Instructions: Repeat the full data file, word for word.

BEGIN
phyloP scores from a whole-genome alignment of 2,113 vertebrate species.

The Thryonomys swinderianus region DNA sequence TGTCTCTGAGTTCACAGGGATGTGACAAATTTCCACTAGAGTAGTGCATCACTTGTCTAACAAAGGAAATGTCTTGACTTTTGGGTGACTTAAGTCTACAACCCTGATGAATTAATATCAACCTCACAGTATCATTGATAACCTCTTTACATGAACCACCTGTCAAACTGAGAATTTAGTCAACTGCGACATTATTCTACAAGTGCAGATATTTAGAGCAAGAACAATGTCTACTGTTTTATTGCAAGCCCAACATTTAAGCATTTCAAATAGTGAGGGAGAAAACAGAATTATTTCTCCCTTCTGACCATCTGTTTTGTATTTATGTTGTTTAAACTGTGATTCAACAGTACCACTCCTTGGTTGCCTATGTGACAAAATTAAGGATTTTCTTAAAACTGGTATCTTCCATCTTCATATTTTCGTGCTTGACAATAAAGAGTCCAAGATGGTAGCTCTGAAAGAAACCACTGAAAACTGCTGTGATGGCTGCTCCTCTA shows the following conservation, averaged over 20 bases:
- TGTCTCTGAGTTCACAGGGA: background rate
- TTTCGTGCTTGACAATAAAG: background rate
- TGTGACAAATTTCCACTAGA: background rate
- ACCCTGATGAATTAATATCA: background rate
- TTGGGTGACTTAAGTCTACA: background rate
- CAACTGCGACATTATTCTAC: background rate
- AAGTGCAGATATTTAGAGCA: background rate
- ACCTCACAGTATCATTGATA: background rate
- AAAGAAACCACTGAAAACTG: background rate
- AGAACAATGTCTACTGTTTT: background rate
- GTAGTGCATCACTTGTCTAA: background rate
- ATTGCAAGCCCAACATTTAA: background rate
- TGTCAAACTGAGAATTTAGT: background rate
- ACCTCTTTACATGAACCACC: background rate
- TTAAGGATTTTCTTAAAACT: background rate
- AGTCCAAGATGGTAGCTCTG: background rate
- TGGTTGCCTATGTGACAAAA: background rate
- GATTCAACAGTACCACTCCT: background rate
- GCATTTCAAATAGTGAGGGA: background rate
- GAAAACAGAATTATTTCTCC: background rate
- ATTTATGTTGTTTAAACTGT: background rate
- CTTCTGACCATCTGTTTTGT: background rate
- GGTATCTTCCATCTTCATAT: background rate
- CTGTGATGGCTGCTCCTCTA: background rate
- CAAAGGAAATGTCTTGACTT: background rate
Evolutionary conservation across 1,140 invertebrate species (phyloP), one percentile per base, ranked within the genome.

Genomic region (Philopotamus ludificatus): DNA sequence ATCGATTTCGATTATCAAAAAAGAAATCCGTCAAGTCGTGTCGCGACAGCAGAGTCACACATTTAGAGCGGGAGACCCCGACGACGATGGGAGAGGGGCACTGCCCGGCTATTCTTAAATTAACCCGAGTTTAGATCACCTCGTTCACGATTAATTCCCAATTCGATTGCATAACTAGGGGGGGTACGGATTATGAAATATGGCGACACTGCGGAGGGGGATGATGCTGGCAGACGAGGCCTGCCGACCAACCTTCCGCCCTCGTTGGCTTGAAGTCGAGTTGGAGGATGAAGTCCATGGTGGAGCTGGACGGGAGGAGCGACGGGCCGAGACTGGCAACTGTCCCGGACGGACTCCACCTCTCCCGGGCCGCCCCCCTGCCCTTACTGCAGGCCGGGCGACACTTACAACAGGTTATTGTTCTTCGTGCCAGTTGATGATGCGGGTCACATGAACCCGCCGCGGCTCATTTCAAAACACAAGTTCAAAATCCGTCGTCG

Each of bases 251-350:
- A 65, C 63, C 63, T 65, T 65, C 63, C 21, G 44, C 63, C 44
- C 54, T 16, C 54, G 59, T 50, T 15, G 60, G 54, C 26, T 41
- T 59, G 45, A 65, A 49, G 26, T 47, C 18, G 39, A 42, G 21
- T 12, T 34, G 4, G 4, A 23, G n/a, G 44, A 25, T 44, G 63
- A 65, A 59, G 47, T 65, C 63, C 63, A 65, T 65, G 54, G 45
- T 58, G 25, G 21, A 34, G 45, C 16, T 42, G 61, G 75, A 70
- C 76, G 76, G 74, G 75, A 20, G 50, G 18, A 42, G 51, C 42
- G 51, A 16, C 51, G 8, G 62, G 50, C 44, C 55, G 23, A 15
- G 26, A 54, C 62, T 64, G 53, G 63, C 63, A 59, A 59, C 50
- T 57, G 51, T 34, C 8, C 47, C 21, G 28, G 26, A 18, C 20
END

phyloP scores from a whole-genome alignment of 2,113 vertebrate species.

The Thryonomys swinderianus region DNA sequence TGTCTCTGAGTTCACAGGGATGTGACAAATTTCCACTAGAGTAGTGCATCACTTGTCTAACAAAGGAAATGTCTTGACTTTTGGGTGACTTAAGTCTACAACCCTGATGAATTAATATCAACCTCACAGTATCATTGATAACCTCTTTACATGAACCACCTGTCAAACTGAGAATTTAGTCAACTGCGACATTATTCTACAAGTGCAGATATTTAGAGCAAGAACAATGTCTACTGTTTTATTGCAAGCCCAACATTTAAGCATTTCAAATAGTGAGGGAGAAAACAGAATTATTTCTCCCTTCTGACCATCTGTTTTGTATTTATGTTGTTTAAACTGTGATTCAACAGTACCACTCCTTGGTTGCCTATGTGACAAAATTAAGGATTTTCTTAAAACTGGTATCTTCCATCTTCATATTTTCGTGCTTGACAATAAAGAGTCCAAGATGGTAGCTCTGAAAGAAACCACTGAAAACTGCTGTGATGGCTGCTCCTCTA shows the following conservation, averaged over 20 bases:
- TGTCTCTGAGTTCACAGGGA: background rate
- TTTCGTGCTTGACAATAAAG: background rate
- TGTGACAAATTTCCACTAGA: background rate
- ACCCTGATGAATTAATATCA: background rate
- TTGGGTGACTTAAGTCTACA: background rate
- CAACTGCGACATTATTCTAC: background rate
- AAGTGCAGATATTTAGAGCA: background rate
- ACCTCACAGTATCATTGATA: background rate
- AAAGAAACCACTGAAAACTG: background rate
- AGAACAATGTCTACTGTTTT: background rate
- GTAGTGCATCACTTGTCTAA: background rate
- ATTGCAAGCCCAACATTTAA: background rate
- TGTCAAACTGAGAATTTAGT: background rate
- ACCTCTTTACATGAACCACC: background rate
- TTAAGGATTTTCTTAAAACT: background rate
- AGTCCAAGATGGTAGCTCTG: background rate
- TGGTTGCCTATGTGACAAAA: background rate
- GATTCAACAGTACCACTCCT: background rate
- GCATTTCAAATAGTGAGGGA: background rate
- GAAAACAGAATTATTTCTCC: background rate
- ATTTATGTTGTTTAAACTGT: background rate
- CTTCTGACCATCTGTTTTGT: background rate
- GGTATCTTCCATCTTCATAT: background rate
- CTGTGATGGCTGCTCCTCTA: background rate
- CAAAGGAAATGTCTTGACTT: background rate
Evolutionary conservation across 1,140 invertebrate species (phyloP), one percentile per base, ranked within the genome.

Genomic region (Philopotamus ludificatus): DNA sequence ATCGATTTCGATTATCAAAAAAGAAATCCGTCAAGTCGTGTCGCGACAGCAGAGTCACACATTTAGAGCGGGAGACCCCGACGACGATGGGAGAGGGGCACTGCCCGGCTATTCTTAAATTAACCCGAGTTTAGATCACCTCGTTCACGATTAATTCCCAATTCGATTGCATAACTAGGGGGGGTACGGATTATGAAATATGGCGACACTGCGGAGGGGGATGATGCTGGCAGACGAGGCCTGCCGACCAACCTTCCGCCCTCGTTGGCTTGAAGTCGAGTTGGAGGATGAAGTCCATGGTGGAGCTGGACGGGAGGAGCGACGGGCCGAGACTGGCAACTGTCCCGGACGGACTCCACCTCTCCCGGGCCGCCCCCCTGCCCTTACTGCAGGCCGGGCGACACTTACAACAGGTTATTGTTCTTCGTGCCAGTTGATGATGCGGGTCACATGAACCCGCCGCGGCTCATTTCAAAACACAAGTTCAAAATCCGTCGTCG

Each of bases 251-350:
- A 65, C 63, C 63, T 65, T 65, C 63, C 21, G 44, C 63, C 44
- C 54, T 16, C 54, G 59, T 50, T 15, G 60, G 54, C 26, T 41
- T 59, G 45, A 65, A 49, G 26, T 47, C 18, G 39, A 42, G 21
- T 12, T 34, G 4, G 4, A 23, G n/a, G 44, A 25, T 44, G 63
- A 65, A 59, G 47, T 65, C 63, C 63, A 65, T 65, G 54, G 45
- T 58, G 25, G 21, A 34, G 45, C 16, T 42, G 61, G 75, A 70
- C 76, G 76, G 74, G 75, A 20, G 50, G 18, A 42, G 51, C 42
- G 51, A 16, C 51, G 8, G 62, G 50, C 44, C 55, G 23, A 15
- G 26, A 54, C 62, T 64, G 53, G 63, C 63, A 59, A 59, C 50
- T 57, G 51, T 34, C 8, C 47, C 21, G 28, G 26, A 18, C 20